Perhaps the most effective way to bring about social change is to elect the right people. Yet nonprofit 501c3 organizations are prohibited from supporting or opposing candidates running for office. Some long-time nonprofit practices address this restriction, but are seldom discussed in public. We bring these practices — and the reasons for them — to print:
Nonprofits can take stands on policy issues: we all know this. Our organizations can take stands on local issues (such as zoning changes), state issues (education budget), and national issues (immigration reform). We can write policy briefs and letters to the editor that advocate strongly for or against any proposed law or policy. We can lobby legislators and we can encourage our constituents to write their senators (within wide limits; more on these at end of article). We can organize a march on City Hall. But we can’t say, “Our organization endorses Joe X for senator.” Nor can we say, “Vote out Senator Joe Y.”
In other words, we are legally able to do many kinds of political work, but not the most effective: endorsing and opposing candidates.
For decades many nonprofits have worked around these rules, taking careful, strategic steps for two reasons:
To influence voters in their constituencies to vote for a particular candidate
To establish a relationship with a candidate that will be useful once that person is in office
If we want to be effective with legislators in office, we’ll be a lot more effective if we’ve helped them get elected. As one executive director of a national women’s rights organization said recently in New York, “You can’t lobby ’em if you didn’t help elect ’em.”
We talked with three nonprofit executives (in addition to the one quoted above) about the importance of endorsing candidates and how to do it legally. Each of them is paraphrased here, and their names are not used at their requests:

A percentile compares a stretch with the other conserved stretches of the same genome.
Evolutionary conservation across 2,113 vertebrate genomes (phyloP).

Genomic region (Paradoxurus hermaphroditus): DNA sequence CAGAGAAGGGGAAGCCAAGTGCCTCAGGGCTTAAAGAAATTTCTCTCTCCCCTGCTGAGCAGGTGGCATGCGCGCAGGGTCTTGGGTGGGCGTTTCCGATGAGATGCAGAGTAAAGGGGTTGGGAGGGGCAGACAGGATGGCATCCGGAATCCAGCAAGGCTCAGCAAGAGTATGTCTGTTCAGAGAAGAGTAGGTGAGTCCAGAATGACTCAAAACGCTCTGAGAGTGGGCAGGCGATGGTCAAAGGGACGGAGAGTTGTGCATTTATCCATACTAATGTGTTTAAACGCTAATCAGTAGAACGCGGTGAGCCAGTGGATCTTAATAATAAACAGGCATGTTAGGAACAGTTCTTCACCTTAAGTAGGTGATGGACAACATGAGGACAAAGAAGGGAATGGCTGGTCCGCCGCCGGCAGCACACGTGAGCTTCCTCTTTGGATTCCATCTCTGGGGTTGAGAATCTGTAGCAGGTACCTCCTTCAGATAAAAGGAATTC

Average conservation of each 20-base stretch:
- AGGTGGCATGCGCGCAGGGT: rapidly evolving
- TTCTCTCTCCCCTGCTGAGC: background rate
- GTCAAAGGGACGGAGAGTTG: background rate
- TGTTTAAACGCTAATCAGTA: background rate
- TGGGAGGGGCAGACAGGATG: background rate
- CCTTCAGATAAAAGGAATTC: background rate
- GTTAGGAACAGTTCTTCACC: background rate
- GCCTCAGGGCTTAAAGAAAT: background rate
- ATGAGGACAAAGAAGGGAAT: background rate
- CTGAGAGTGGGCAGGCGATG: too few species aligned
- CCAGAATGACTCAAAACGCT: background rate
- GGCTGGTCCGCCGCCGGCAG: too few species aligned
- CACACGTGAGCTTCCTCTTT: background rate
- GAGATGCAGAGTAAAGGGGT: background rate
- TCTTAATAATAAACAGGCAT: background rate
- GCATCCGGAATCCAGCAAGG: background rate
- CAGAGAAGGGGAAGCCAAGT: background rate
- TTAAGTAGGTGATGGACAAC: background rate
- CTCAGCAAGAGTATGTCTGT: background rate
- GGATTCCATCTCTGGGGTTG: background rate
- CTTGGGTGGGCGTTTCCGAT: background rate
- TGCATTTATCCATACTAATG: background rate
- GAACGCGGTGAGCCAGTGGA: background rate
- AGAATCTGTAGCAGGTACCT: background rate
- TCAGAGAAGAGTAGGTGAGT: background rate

Case # 1: We want to influence voters
Case #1, a vice president for strategy: “We’re a national policy organization and we have to be able to work with people on both sides on the Hill [Capitol Hill]. We’re proud of our reputation for nonpartisan research. Our president endorses candidates but is careful to have his name listed on the endorsement sheets with the phrase “organizational affiliation for identification purposes only.” [In other words, the individual has endorsed the candidate but the organization has not; his organization is listed to help you identify who he is.] Our state directors do the same thing in state-level elections.
“But the fact that our organization is really supporting that candidate is exactly what we want to imply. There are hundreds of thousands of voters who pay attention to who our organization supports. This way we stay legally clear but make it clear to the voters who look to us for guidance on what we think.
“And after the election, if that candidate wins, he or she has reason to be grateful to us, feel good about us. We’ve got a friend for our organization and our community.
“We don’t always endorse someone in an election. We’re strategic about when our president and state directors make their individual endorsements. We regularly send out reminders to the staff about the rules for political endorsements. But we’re not dumb.”
Case #2: Making friends downtown
Case #2, a COO at an affordable housing developer: “Well, my boss [the executive director] has to endorse various people who are running for various things. We wouldn’t have any friends downtown if we didn’t get involved in politics! And we need friends downtown for funding, for regulatory help, for NIMBY stuff [Not In My Back Yard opposition to human service facilities]. So he’s pretty closely involved with a group of political types and he decides who it would be best for him to endorse for the organization’s sake. Of course he always insists that he’s doing the endorsement as an individual, but really, who can’t figure it out?